Never mistake a short distance for a clear view.
Jim Barksdale, the legendary CEO, has a famous quote that says, "Never mistake a clear view for a short distance." The idea borrows from old cowboy wisdom about traveling on horseback through the west. Out here, skies are big and distances can appear a lot shorter than they actually are. It can give you a false sense of security.
I appreciate Barksdale's insight. But these days, the quote rings even truer if you flip it around. My version is, "Never mistake a short distance for a clear view." In other words, when you're face-to-face with a business crisis, never mistake let the perception of an immediate threat force you into a flinch or a knee-jerk reaction.
Things happen fast in business. Pandemics pop up, businesses get locked down, and the whole world appears to change. The flinch reaction tempts us into throwing everything into high gear, jumping into action, and doing things right now. It's easy to mistake action for results. The faster our world moves and changes and the more volatile and complex it becomes, the more we're tempted to just move and do something--anything. To flinch, to react, to strike out.
It's the same whether the threat is personal, like a bad guy trying to mug you at an ATM, or professional, like your market locking down and changing your entire sales and marketing funnels. The natural response is to jump into tactics and forget all about strategy, not to mention dumping the values and mission that drove your strategies in the past.
We feel the need to stem the tide and plug every hole in the leaky dike. To run another ad. Or shoot another video. Or fire out an email blast to everyone who's ever sent your business an email along with a few ex-employees and long-lost relatives to boot. We mistake fear for urgency and quickly move to fill our schedules with virtual coffees and Zoom into every possible networking event.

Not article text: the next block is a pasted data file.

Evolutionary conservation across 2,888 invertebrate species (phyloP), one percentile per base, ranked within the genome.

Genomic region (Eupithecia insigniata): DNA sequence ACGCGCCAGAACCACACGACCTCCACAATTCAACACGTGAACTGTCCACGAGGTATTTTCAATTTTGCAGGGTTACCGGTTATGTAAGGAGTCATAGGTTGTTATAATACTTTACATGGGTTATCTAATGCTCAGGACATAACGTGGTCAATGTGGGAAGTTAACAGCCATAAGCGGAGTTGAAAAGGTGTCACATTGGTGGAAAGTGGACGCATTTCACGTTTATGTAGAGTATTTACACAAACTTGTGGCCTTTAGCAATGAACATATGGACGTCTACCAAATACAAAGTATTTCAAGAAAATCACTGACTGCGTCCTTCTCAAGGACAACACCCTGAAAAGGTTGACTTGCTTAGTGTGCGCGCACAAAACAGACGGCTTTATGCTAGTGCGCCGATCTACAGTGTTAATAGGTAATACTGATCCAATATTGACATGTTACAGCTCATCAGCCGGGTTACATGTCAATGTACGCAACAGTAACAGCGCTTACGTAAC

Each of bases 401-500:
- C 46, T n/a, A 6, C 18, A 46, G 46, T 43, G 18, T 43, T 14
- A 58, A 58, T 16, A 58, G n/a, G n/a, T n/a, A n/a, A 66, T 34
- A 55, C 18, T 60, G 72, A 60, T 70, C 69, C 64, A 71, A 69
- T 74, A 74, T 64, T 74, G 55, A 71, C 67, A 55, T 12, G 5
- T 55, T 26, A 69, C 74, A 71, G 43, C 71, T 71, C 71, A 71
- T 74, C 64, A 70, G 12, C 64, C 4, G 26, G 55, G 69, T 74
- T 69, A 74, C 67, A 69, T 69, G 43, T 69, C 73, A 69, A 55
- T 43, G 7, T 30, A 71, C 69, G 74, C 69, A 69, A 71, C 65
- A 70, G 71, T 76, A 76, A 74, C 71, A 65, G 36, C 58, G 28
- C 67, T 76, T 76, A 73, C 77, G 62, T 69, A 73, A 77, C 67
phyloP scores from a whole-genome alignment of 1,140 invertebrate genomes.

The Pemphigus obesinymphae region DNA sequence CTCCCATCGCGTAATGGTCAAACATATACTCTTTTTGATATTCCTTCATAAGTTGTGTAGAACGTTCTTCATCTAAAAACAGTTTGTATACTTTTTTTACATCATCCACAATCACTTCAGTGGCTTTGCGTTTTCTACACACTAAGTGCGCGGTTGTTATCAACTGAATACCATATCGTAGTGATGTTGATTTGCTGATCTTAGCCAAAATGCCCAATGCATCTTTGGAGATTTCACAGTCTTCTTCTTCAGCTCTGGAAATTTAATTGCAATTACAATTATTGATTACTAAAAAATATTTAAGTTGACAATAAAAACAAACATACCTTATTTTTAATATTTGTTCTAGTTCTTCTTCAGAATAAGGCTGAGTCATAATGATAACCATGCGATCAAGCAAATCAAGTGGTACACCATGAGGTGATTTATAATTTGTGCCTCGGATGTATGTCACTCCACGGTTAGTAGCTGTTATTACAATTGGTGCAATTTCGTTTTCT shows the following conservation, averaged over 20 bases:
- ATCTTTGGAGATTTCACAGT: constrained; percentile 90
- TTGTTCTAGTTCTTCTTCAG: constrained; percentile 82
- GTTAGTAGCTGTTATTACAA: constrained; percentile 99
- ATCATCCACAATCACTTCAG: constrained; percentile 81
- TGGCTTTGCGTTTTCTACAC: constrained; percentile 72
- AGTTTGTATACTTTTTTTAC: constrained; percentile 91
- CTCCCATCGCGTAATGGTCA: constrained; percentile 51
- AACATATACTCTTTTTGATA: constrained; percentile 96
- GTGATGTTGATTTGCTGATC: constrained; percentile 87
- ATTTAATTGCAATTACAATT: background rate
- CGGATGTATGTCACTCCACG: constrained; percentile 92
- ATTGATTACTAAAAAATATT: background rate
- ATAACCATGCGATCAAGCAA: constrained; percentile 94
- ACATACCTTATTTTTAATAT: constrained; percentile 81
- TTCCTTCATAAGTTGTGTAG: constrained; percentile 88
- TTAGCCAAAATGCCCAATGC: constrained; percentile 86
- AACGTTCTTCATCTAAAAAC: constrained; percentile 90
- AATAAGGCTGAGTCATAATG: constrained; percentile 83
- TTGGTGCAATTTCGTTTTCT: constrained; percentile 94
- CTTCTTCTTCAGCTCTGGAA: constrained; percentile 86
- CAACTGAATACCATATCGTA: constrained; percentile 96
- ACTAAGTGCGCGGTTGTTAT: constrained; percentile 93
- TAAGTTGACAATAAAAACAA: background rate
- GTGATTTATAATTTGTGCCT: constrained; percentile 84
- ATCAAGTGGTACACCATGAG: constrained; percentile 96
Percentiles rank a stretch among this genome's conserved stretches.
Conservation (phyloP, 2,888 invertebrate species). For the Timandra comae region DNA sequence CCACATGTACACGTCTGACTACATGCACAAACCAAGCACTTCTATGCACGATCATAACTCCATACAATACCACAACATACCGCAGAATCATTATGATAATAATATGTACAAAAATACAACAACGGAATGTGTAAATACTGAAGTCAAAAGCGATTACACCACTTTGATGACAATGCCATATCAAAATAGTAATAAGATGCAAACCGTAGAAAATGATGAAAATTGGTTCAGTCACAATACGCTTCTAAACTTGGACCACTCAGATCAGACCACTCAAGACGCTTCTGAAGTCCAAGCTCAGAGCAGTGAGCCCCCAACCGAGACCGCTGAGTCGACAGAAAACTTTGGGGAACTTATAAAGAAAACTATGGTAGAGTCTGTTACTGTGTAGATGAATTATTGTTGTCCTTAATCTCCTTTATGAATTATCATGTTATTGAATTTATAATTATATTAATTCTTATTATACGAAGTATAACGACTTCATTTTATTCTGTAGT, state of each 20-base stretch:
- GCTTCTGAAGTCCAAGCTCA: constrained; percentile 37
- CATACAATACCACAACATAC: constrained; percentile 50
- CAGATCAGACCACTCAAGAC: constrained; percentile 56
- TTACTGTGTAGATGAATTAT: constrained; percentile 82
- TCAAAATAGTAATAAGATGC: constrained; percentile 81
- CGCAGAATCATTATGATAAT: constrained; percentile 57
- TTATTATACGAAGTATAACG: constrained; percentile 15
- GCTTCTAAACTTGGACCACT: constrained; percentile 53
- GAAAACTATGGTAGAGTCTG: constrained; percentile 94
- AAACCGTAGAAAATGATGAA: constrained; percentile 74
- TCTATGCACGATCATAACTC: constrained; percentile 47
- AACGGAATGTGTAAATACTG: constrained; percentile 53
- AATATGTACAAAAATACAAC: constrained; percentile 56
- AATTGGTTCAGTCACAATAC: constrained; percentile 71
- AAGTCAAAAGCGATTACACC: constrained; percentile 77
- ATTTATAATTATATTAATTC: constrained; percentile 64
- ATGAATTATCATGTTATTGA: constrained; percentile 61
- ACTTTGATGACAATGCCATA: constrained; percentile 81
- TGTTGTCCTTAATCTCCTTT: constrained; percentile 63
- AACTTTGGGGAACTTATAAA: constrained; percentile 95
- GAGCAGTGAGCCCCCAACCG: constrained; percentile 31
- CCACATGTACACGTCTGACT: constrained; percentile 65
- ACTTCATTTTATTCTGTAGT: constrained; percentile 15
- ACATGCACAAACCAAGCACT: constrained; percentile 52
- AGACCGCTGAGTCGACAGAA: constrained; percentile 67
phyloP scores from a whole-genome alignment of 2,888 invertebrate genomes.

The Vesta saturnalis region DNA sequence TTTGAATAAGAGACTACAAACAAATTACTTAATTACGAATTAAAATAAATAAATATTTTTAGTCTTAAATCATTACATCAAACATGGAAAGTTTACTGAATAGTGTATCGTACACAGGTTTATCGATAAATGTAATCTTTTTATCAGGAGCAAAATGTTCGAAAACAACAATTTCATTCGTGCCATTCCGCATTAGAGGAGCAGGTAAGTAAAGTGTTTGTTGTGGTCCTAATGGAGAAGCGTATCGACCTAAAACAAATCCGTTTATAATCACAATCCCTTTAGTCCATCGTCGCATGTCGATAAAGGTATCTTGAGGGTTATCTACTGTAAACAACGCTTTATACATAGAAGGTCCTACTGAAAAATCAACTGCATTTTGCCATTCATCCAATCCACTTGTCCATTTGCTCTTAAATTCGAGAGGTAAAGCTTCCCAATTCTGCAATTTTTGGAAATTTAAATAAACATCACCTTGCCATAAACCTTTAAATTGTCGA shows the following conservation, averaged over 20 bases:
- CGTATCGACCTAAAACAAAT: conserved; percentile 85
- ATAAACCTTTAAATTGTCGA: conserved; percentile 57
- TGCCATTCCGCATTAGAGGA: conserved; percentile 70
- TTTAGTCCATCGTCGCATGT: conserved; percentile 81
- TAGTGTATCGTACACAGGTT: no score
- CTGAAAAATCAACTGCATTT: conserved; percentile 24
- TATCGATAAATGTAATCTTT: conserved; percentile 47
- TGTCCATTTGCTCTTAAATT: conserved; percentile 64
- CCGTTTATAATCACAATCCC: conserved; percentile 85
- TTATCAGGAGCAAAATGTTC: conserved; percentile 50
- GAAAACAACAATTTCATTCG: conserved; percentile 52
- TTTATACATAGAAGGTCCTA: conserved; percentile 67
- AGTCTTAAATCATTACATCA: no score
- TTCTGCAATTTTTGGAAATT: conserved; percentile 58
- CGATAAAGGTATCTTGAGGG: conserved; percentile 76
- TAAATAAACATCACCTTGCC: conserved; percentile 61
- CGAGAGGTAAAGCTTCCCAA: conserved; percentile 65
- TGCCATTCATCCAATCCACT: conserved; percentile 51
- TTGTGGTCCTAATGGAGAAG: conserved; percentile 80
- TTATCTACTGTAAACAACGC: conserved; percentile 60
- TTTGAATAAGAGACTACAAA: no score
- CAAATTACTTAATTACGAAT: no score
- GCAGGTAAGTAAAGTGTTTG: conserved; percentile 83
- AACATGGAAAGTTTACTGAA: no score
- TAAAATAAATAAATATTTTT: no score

Fight those reactions. Force yourself to pause, breathe, and deflect or at least side-step for a minute. Understand that you are not the panic and your mission and values are no less legitimate than they were before the crisis began. When you set them aside in the interest of rapid response, you also set aside your chances for success.
But getting clear on the reality of the crisis and your best response requires an accurate awareness of the situation and yourself. You remember the axiom about measuring twice and cutting once? Well, it's true here as well. Action taken after clarity always yields better results than flailing around at the wind, than pulling a trigger before we aim or before we're even sure of the threat. The crisis may be right in front of you, leaning in against your nose and fogging your corporate glasses. But your business and your team need you not to panic but to be clear. Any strategy or tactic that you use as a response to crisis is only as useful and as effective as the clarity you have in defining that crisis.